Whilst writing about 'Egged tales', I realised that I had never written anything about 'The Belstaff Bouncers', which were - how can I put this? - a large part of my life during 1975-7.
The beginning was in September 1975, when my friend Simon the drum and I were asked to perform some songs at the party to be held for the Habonim members who were emigrating from Britain to Israel. Quite why we chose to write songs about motorcyclists is something that eludes my memory, but for us, it was a hot topic. There were several motorcyclists in our ranks - I had just joined the club - and so it must have seemed sensible at the time. We sat down one afternoon and in short order wrote the lyrics to four songs: the songs were old rock'n'roll ones (e.g. "Breaking up is hard to do", "That'll be the day") but the lyrics were new. We performed them with Simon singing into one of my microphones (connected to my tape deck, connected to an amplifier) and me accompanying him on acoustic guitar with the other microphone placed inside the sound hole. A Belstaff jacket is a heavy duty leather jacket intended for motorcyclists which keeps its wearer dry; I don't remember where the 'Bouncers' part of our name came from.
We must have been well-received, for the next thing that I remember was discussing with Simon, along with Jeremy the bass, the possibility of forming a group. Simon said that he played drums, which surprised both Jeremy and I. When we found someone selling a drum kit, we gave Simon an 'audition', and believe it or not, he really could play. At the time I was working at Schweppes and so had a large amount of spare money; I paid for half of the drum kit. At the same time, I bought myself an electric guitar and an amplifier.
As all three of us were living at the time in the communal house in Hampstead, we used to rehearse in a shed at the bottom of the garden - far enough from houses in order to make a racket without disturbing anyone. I have a suspicion that we may have played at winter camp, 1975; we definitely played at a party in Southgate for Valentine's Day, 1976. This was termed "The Valentine Day's massacre", and we played some horror songs (anyone remember 'The monster mash"?). We continued practising throughout 1976, but in September of that year, Simon and Jeremy moved to a separate house in Ilford (?) and the days when we could go to the hut and rehearse (or just bash about) were over.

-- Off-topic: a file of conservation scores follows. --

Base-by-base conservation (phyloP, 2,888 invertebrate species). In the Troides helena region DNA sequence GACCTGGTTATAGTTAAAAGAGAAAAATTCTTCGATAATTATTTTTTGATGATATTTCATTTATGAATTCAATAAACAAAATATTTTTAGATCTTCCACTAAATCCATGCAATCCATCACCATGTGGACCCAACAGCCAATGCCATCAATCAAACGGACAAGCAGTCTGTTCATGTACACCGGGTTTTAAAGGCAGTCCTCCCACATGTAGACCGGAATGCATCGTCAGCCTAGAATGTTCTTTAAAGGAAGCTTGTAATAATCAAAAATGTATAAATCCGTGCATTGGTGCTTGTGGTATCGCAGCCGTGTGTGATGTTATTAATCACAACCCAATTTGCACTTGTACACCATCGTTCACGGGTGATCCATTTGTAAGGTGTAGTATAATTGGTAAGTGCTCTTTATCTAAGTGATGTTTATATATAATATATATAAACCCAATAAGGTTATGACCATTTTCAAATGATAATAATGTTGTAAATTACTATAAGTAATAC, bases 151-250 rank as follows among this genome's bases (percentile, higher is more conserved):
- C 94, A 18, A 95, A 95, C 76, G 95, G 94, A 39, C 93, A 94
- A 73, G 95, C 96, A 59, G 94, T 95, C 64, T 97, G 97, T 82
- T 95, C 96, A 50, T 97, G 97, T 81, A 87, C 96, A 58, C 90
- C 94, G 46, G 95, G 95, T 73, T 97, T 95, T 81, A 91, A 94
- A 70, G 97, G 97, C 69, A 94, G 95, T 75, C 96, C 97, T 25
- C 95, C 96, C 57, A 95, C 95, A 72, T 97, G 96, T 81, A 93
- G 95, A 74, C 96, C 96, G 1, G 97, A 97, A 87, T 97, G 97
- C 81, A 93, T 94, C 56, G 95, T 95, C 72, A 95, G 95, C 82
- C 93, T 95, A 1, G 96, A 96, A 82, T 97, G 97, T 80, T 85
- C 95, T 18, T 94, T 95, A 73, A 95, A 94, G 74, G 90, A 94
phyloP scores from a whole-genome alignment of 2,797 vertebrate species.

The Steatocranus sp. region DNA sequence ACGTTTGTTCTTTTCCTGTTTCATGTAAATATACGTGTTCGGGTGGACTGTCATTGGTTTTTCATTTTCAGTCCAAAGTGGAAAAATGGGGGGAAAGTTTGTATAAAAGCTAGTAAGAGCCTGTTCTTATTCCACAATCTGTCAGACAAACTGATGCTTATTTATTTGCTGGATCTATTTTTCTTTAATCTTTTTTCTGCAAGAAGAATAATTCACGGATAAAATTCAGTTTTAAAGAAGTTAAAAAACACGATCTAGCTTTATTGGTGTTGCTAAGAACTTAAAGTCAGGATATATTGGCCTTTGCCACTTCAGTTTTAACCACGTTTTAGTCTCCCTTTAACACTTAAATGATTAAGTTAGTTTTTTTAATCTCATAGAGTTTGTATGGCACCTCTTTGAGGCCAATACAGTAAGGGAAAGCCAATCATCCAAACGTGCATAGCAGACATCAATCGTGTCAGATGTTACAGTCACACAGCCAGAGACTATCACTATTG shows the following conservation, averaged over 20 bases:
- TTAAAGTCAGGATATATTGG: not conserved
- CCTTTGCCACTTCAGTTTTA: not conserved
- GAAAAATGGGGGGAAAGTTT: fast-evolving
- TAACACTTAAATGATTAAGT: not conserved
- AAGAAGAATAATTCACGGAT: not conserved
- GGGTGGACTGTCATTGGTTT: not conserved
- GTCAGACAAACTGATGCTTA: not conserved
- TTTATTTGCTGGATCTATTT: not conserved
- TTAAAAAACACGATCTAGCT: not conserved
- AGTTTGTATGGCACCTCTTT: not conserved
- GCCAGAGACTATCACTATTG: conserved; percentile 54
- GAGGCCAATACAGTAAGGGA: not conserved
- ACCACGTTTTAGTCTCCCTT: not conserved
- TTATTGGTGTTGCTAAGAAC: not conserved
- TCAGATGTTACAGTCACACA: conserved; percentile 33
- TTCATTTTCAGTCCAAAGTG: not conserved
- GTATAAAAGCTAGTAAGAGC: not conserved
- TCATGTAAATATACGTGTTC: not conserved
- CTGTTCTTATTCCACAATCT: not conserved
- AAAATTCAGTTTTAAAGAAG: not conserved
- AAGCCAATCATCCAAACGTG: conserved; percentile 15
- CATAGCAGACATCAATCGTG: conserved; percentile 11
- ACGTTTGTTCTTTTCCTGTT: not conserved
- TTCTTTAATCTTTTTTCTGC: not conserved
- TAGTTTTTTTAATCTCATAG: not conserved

I'm certain that we played at winter camp in 1976 and at the Purim fancy-dress party on March 1, 1977 (I remember the date as this was St David's day, the patron saint of Wales, and so I dressed as a Welsh rugby player with a leek sticking out of my pocket). This was an excellent gig: I remember feeling that I couldn't play as loud as I wanted (and we were very loud).
Jeremy was due to emigrate in September 1977, so we decided to 'go out with a bang' before he left by making a professional recording. First, we went over the songs which we remembered and chose what would go on our record and in what order. We rehearsed them thoroughly, and during these 'sessions', Jeremy came up with a new, original song entitled "(It's your) Bike I like". As we didn't have much time to rehearse this, I created a minimal arrangement of strummed guitar and drums. Then, on the Saturday of this musical week, Jeremy and I went to the music shops around Charing Cross Road in order to buy him a 'proper' bass guitar - until now, he had been playing a no-name copy with a dreadful sound; he bought a Yamaha bass with a lovely sound.
On the Sunday (18 September 1977), we reconvened, along with Jeremy's brand new wife Carol and another friend/singer, Lorraine, in what might be euphemistically termed 'a studio' in Hendon. We had been looking for a studio in which we could record our modest songs, but not having much of a budget, we had to settle for something simple. We found this man (Mr Warren) who advertised a studio whose price was within our reach; it turned out that it was the front room of a normal semi-detached house, although it was a large room and there was a little control booth at the end.